AP Photo / Abdeljalil BounharA health screening worker shows the way to passengers at the arrivals hall of an airport.
The US will begin requiring travelers from three countries in West Africa to arrive at one of five airports, USA Today reports.
Anyone traveling to the US from Liberia, Sierra Leone, or Guinea will be required to arrive at Washington’s Dulles, Chicago’s O’Hare, New Jersey’s Newark, New York’s John F. Kennedy, or Atlanta’s Hartsfield-Jackson airports.
About 150 people per day arrive in the US from these countries, and 94% of them were already coming through these airports, according to USA Today.
The Centers for Disease Control and Prevention will send extra staff to these five airports to help with the screening of passengers entering the country, according to a press release from the agency.
The government has come under increasing pressure to contain Ebola in the US after a man contracted the disease in Liberia and flew to the US before showing any symptoms.
“We work to continuously increase the safety of Americans,” CDC Director Tom Frieden said in a press release. “We believe these new measures will further protect the health of Americans, understanding that nothing we can do will get us to absolute zero risk until we end the Ebola epidemic in West Africa.”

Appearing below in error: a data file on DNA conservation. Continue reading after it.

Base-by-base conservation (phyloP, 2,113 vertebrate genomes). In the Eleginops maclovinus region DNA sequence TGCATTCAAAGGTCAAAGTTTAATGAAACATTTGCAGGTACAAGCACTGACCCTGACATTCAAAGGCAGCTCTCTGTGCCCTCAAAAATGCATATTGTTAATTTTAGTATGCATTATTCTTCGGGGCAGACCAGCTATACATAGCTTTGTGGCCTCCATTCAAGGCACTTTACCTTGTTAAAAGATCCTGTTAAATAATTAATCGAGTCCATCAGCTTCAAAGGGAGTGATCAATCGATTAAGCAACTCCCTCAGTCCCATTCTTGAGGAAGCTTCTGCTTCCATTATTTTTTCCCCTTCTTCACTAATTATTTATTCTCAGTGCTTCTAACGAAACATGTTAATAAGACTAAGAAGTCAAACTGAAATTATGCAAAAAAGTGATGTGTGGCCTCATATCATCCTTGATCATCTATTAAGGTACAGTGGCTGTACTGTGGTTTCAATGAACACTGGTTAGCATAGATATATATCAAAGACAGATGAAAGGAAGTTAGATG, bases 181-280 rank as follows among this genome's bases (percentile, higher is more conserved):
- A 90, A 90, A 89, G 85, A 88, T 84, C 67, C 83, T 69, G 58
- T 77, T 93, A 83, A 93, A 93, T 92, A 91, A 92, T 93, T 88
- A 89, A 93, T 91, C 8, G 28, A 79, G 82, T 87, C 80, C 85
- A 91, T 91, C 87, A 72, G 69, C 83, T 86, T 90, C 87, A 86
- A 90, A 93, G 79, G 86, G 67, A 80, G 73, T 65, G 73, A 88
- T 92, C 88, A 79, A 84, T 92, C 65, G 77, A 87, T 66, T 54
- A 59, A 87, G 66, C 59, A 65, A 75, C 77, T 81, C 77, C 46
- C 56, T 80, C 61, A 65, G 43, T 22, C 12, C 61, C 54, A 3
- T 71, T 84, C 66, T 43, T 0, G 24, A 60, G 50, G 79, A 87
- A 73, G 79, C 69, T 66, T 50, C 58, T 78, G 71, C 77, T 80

Ebola has hit Liberia, Sierra Leone, and Guinea the hardest. The deadly virus is still far from being contained in these countries, and thousands of people have fallen ill already.
All travelers coming into the US from those three countries will be taken aside for screening, during which staff will observe them for signs of illness, ask them a series of health and exposure questions, and take their temperature, according to the CDC release.
If the traveler is thought to require further evaluation, he or she will be referred to a public health authority.
This screening process in the US will serve as a second layer of protection. Liberia, Sierra Leone, and Guinea already do exit screenings for people leaving those countries.
From the CDC:
In the last two months since exit screening began in the three countries, of 36,000 people screened, 77 people were denied boarding a flight because of the health screening process. None of the 77 passengers were diagnosed with Ebola and many were diagnosed as ill with malaria, a disease common in West Africa, transmitted by mosquitoes and not contagious from one person to another.
Two people have contracted Ebola in the US, both of whom are nurses who cared for Thomas Eric Duncan. He came to the US for a visit and became sick shortly after he arrived. Duncan died earlier this month.